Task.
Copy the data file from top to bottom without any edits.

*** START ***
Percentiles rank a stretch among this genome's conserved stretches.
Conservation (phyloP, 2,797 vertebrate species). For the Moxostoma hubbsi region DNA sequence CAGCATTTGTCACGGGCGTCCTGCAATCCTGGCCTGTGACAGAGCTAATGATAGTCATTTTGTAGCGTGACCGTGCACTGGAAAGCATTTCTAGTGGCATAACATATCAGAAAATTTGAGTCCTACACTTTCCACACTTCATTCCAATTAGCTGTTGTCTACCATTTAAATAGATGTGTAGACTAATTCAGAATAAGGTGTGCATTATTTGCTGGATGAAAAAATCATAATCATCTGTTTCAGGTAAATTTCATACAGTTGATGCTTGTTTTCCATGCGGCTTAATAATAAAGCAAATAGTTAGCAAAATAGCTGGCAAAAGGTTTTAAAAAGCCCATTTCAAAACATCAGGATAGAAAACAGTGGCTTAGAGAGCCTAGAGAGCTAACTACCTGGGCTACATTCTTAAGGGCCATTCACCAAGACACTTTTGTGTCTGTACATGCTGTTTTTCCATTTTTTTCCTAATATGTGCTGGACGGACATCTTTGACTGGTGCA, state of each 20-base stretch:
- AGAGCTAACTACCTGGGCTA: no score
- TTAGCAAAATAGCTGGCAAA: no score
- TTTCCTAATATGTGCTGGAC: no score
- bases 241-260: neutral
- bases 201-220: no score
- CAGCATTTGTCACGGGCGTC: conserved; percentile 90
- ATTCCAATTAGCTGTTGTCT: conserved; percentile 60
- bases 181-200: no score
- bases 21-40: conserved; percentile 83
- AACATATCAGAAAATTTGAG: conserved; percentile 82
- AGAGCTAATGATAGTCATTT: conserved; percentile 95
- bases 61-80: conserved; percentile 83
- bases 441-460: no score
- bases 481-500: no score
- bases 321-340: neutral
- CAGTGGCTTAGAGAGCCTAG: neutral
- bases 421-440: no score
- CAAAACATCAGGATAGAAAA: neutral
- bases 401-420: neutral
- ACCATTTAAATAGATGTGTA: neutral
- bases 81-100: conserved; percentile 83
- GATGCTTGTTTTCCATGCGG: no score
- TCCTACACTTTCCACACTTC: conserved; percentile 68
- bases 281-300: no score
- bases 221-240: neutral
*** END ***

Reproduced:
Percentiles rank a stretch among this genome's conserved stretches.
Conservation (phyloP, 2,797 vertebrate species). For the Moxostoma hubbsi region DNA sequence CAGCATTTGTCACGGGCGTCCTGCAATCCTGGCCTGTGACAGAGCTAATGATAGTCATTTTGTAGCGTGACCGTGCACTGGAAAGCATTTCTAGTGGCATAACATATCAGAAAATTTGAGTCCTACACTTTCCACACTTCATTCCAATTAGCTGTTGTCTACCATTTAAATAGATGTGTAGACTAATTCAGAATAAGGTGTGCATTATTTGCTGGATGAAAAAATCATAATCATCTGTTTCAGGTAAATTTCATACAGTTGATGCTTGTTTTCCATGCGGCTTAATAATAAAGCAAATAGTTAGCAAAATAGCTGGCAAAAGGTTTTAAAAAGCCCATTTCAAAACATCAGGATAGAAAACAGTGGCTTAGAGAGCCTAGAGAGCTAACTACCTGGGCTACATTCTTAAGGGCCATTCACCAAGACACTTTTGTGTCTGTACATGCTGTTTTTCCATTTTTTTCCTAATATGTGCTGGACGGACATCTTTGACTGGTGCA, state of each 20-base stretch:
- AGAGCTAACTACCTGGGCTA: no score
- TTAGCAAAATAGCTGGCAAA: no score
- TTTCCTAATATGTGCTGGAC: no score
- bases 241-260: neutral
- bases 201-220: no score
- CAGCATTTGTCACGGGCGTC: conserved; percentile 90
- ATTCCAATTAGCTGTTGTCT: conserved; percentile 60
- bases 181-200: no score
- bases 21-40: conserved; percentile 83
- AACATATCAGAAAATTTGAG: conserved; percentile 82
- AGAGCTAATGATAGTCATTT: conserved; percentile 95
- bases 61-80: conserved; percentile 83
- bases 441-460: no score
- bases 481-500: no score
- bases 321-340: neutral
- CAGTGGCTTAGAGAGCCTAG: neutral
- bases 421-440: no score
- CAAAACATCAGGATAGAAAA: neutral
- bases 401-420: neutral
- ACCATTTAAATAGATGTGTA: neutral
- bases 81-100: conserved; percentile 83
- GATGCTTGTTTTCCATGCGG: no score
- TCCTACACTTTCCACACTTC: conserved; percentile 68
- bases 281-300: no score
- bases 221-240: neutral